Personal thoughts on the Haitian crisis (February 28, 2004)

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Personal thoughts on the Haitian crisis (February 28, 2004)

Post by admin » Sat Feb 28, 2004 10:44 am

Like the level of water steadily rising in a bucket under our predictable yet sudden tropical storms, the political crisis in Haiti is reaching the point of overflow, but in the process making liars out of all who bet on its futures, that is the precise moment(s) when “Titid's era” will be no more... Champagne, thrice chilled, waiting to be uncorked (any day now) by members of an elite opposition which has had to endure three initials, JBA, far longer than any reasonable notion of purgatory would permit... Notes of premature e-jubilation tripping over cries of anguish... Press releases announcing, welcoming, institutionalizing the “Cannibals”, the “Freedom fighters”, the “Resistance”, the “Thugs”, the “Rebels”, the “Terrorists”, the Angels or the Devils, the Zakatas or the Katelemas... Everything and everyone is admissible in the theater of the absurd, while in the real world the kids do not go to school, the adults have no jobs to go to, and the body count threatens to approach Iraqi-like proportions.

I fear for the country, for what will come in the next several months and years. Even though it is easy money to bet on the shifty nature of America's defense of democratic principles when it comes to Haiti, and the duplicitous maneuvers of the non-Latin bi-continental, pardon me, the “international community”, in the undoing of the popularly elected (but perhaps un-appointed or un-anointed) government of Haiti, it remains that the government of Jean-Bertrand Aristide has also failed due to its unwillingness to listen to the genuine concerns of Haitian Nationals, particularly those departing from the scripted “Viv Titid, tout sa ou fè se li ki bon”. Unsurprisingly, this government has preferred to place its faith in “yes” men and handsomely compensated foreign advisers. It has been very slow to correct any of its mistakes. In a very real sense, it reminded me of great orthodox institutions like the Catholic Church.

The government's response to the irregularities of the May 2000 elections for instance, made as much sense as the Vatican's response to the allegations of sexual abuse and pedophilia among its priests in North America.

Likewise the government's response to accusations about and growing evidence of corruption in its administration (the rice scandal, the cooperative bank fiasco -- Haiti's Enron).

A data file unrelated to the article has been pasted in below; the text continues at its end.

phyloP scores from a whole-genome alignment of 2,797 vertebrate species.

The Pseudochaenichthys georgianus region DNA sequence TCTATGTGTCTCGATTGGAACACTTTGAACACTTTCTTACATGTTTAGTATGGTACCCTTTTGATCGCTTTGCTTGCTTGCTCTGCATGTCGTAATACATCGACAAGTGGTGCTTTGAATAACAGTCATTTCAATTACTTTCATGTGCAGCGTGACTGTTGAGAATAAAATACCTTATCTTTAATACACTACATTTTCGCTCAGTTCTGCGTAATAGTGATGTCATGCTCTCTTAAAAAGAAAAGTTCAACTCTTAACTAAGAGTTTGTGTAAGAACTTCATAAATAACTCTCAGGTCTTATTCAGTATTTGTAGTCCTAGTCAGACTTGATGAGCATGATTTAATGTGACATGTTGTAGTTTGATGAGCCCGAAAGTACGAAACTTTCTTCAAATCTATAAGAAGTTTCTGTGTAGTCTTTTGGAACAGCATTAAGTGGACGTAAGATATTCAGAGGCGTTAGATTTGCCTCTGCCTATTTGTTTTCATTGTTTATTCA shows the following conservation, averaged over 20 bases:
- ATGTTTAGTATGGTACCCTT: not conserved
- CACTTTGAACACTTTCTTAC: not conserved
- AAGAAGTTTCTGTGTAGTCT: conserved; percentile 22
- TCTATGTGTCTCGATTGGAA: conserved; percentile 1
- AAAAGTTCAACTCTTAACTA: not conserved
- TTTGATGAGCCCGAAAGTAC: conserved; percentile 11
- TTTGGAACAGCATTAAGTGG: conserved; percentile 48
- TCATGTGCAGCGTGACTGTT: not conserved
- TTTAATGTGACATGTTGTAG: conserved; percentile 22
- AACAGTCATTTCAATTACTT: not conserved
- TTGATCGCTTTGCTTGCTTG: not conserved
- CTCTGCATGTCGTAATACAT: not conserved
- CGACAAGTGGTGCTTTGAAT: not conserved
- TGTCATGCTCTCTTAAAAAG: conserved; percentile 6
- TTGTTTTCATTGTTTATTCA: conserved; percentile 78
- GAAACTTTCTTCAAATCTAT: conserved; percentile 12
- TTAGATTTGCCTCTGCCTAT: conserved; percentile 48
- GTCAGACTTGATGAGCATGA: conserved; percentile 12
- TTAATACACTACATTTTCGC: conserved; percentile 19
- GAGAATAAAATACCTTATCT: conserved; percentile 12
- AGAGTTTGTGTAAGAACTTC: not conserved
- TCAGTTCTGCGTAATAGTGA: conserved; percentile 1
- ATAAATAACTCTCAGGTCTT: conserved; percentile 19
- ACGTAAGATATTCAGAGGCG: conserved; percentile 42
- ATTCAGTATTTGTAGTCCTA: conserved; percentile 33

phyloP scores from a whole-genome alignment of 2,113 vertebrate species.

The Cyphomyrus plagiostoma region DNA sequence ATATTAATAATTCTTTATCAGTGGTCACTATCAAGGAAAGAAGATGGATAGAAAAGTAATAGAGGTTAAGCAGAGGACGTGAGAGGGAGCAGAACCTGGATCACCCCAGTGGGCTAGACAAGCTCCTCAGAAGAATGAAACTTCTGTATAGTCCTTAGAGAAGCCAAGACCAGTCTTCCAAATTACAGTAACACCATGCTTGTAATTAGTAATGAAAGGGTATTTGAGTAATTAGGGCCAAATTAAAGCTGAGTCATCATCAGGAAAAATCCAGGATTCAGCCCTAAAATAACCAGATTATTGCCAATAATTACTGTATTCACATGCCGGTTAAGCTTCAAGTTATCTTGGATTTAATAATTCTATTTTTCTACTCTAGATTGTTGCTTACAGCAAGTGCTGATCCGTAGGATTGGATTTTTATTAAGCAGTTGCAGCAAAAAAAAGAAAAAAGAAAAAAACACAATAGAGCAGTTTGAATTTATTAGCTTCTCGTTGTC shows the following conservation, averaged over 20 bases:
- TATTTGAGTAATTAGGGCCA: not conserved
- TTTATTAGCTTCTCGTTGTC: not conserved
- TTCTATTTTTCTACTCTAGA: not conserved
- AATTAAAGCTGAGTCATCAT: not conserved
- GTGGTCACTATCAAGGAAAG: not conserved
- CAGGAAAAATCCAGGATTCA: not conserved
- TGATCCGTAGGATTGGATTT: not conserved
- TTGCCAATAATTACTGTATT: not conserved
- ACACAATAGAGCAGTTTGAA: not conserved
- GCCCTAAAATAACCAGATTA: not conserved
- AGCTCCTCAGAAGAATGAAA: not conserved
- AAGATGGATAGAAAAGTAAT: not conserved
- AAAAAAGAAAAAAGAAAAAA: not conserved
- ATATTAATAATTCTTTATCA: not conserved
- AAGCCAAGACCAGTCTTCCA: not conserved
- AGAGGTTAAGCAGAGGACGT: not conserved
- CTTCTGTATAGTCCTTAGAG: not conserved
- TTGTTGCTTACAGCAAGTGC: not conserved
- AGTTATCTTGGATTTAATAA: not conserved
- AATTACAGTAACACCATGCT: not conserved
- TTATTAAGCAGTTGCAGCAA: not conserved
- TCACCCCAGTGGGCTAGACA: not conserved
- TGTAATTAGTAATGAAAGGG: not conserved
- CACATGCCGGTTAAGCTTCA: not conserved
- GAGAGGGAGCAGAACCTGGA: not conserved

Likewise the government's aloofness and reactionary stance towards its own disaffected popular base (Guacimal, Maribahoux ...) that turned Haiti's best known workers' organization, Batay Ouvriye, decidedly against the government.

Likewise the government's lack of leadership in economic and migration policy that caused a pro-Haiti think tank like PAPDA to denounce the retrogressive nature of the government's policies as well as the arbitrariness in its decision-making... long before PAPDA's recent, politically questionable call for Aristide to resign without delay (and before any alternative had been formulated).

Likewise the government's lack of initiative in diplomacy that failed to condemn vigorously human rights abuses of Haitian Nationals in the Dominican Republic and in the State of Florida.

Likewise the government's lack of interest in taking measures to appropriately integrate the capabilities of the Haitian Diaspora in lieu of continuing its demonstrably harmful politics of economic dependence.

Likewise the government's non-pursuit of justice in specific, high visibility, criminal cases where the personal interests of its officials or associates were at stake. Commitment to justice is not demonstrated only in the just and necessary pursuit of FRAPH and military officers who were implicated in wholesale massacres of defenseless civilians. Commitment to justice is evidenced foremost by the political will to pursue the aims of justice, based on the merit of the claims and not on the name, status, or political affiliation of the suspects.